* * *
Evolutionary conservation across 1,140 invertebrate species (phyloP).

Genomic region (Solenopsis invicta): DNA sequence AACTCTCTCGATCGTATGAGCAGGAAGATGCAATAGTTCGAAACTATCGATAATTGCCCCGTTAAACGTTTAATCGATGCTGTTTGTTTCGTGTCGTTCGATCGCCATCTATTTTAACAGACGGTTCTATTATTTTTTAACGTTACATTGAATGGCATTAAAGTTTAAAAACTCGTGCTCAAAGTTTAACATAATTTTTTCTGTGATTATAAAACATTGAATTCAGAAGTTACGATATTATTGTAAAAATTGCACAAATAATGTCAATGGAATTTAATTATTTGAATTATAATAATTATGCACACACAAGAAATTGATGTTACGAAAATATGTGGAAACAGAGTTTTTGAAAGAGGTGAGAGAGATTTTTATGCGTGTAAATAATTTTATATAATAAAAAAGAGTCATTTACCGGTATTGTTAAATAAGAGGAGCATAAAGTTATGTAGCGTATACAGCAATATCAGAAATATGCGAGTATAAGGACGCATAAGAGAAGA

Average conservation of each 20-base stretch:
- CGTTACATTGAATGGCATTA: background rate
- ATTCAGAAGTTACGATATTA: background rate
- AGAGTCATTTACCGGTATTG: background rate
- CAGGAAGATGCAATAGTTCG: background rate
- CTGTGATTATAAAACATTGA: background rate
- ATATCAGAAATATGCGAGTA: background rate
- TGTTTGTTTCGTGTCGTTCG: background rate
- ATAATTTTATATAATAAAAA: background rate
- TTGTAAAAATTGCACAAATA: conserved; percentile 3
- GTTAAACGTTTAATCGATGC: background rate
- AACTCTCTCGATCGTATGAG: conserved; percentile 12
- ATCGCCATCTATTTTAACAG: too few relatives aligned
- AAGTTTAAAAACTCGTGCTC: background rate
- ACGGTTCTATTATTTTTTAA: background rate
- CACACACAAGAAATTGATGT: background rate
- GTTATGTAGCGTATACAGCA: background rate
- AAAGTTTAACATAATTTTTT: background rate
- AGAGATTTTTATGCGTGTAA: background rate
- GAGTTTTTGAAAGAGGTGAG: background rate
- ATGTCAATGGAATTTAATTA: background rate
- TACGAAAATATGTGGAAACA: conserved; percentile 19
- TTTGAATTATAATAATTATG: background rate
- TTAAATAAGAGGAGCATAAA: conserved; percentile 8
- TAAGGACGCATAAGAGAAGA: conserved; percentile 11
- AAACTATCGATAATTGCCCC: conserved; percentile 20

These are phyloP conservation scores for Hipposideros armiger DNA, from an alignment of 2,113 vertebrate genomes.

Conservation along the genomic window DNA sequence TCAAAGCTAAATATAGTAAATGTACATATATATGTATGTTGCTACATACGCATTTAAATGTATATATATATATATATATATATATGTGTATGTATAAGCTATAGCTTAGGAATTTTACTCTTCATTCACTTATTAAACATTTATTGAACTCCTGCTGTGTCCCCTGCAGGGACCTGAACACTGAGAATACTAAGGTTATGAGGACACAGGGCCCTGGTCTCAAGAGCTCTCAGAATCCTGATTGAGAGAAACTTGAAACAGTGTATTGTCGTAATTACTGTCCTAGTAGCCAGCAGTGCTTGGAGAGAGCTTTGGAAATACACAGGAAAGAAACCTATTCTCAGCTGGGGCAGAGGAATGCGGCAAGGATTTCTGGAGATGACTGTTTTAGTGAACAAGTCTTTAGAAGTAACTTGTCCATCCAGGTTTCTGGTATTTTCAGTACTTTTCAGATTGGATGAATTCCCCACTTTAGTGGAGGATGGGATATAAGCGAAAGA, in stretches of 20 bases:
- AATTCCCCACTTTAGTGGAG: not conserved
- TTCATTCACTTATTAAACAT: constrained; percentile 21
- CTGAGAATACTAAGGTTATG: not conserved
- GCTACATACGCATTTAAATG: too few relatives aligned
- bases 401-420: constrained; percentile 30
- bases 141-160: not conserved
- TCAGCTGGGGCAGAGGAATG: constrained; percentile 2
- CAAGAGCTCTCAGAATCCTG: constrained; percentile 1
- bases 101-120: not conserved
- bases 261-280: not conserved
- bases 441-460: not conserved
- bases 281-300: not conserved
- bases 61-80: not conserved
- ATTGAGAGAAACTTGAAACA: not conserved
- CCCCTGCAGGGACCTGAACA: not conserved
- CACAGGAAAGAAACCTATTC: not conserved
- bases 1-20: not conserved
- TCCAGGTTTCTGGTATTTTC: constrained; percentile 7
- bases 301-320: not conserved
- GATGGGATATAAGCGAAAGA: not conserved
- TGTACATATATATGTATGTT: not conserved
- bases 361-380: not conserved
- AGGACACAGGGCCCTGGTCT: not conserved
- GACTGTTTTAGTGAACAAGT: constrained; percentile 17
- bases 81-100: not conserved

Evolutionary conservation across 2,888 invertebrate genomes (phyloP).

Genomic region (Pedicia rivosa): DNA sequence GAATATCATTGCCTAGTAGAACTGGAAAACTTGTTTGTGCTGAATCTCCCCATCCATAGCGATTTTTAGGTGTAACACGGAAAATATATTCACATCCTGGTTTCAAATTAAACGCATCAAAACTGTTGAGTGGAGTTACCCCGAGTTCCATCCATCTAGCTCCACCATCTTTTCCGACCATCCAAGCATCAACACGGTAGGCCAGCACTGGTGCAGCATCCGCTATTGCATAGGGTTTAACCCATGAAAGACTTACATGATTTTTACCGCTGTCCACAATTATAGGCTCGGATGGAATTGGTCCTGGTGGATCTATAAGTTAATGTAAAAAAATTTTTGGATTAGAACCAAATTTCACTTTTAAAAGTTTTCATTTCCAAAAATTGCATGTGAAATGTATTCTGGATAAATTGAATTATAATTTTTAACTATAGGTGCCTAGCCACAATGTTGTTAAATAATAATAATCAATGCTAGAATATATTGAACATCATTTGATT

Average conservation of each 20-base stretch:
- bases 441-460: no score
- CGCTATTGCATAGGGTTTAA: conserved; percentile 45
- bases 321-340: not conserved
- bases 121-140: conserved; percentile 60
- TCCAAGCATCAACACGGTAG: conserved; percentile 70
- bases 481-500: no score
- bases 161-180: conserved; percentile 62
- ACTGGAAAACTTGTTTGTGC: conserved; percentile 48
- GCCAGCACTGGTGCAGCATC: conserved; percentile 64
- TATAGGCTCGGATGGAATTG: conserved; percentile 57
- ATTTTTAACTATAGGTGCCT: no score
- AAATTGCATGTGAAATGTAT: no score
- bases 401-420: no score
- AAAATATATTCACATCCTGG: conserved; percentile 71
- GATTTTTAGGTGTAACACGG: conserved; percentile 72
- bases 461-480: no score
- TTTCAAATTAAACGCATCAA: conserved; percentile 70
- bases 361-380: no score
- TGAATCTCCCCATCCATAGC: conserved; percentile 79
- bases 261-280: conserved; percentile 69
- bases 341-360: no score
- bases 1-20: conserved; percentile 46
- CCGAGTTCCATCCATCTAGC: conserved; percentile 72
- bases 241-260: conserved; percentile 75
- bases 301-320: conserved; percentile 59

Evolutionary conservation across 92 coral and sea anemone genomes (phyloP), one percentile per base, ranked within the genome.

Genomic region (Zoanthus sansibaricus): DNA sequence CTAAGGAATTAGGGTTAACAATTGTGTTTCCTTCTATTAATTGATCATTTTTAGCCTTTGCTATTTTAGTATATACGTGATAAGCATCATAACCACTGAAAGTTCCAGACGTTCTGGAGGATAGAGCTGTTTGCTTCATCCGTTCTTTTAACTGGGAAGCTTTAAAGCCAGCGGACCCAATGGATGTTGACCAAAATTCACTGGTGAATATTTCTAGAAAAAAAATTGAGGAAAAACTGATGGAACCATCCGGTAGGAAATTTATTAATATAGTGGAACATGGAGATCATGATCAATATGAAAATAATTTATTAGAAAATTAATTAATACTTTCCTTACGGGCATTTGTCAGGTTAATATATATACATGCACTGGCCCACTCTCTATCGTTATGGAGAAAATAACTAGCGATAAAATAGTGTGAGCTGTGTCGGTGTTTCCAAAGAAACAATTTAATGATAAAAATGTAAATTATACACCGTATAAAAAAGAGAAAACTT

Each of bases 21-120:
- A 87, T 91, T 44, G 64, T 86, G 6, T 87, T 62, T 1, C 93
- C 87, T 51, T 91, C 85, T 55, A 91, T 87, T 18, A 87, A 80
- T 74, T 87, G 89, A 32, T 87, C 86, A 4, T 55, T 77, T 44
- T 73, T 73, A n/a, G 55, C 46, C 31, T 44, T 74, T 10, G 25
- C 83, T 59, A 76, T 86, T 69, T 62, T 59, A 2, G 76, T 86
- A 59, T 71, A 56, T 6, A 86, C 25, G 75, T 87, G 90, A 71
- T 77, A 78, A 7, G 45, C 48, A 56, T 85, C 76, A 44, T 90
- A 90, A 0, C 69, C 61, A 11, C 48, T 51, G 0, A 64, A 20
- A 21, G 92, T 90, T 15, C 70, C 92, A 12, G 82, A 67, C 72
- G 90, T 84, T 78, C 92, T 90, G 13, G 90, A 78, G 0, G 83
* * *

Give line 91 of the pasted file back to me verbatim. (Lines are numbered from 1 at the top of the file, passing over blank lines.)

- C 83, T 59, A 76, T 86, T 69, T 62, T 59, A 2, G 76, T 86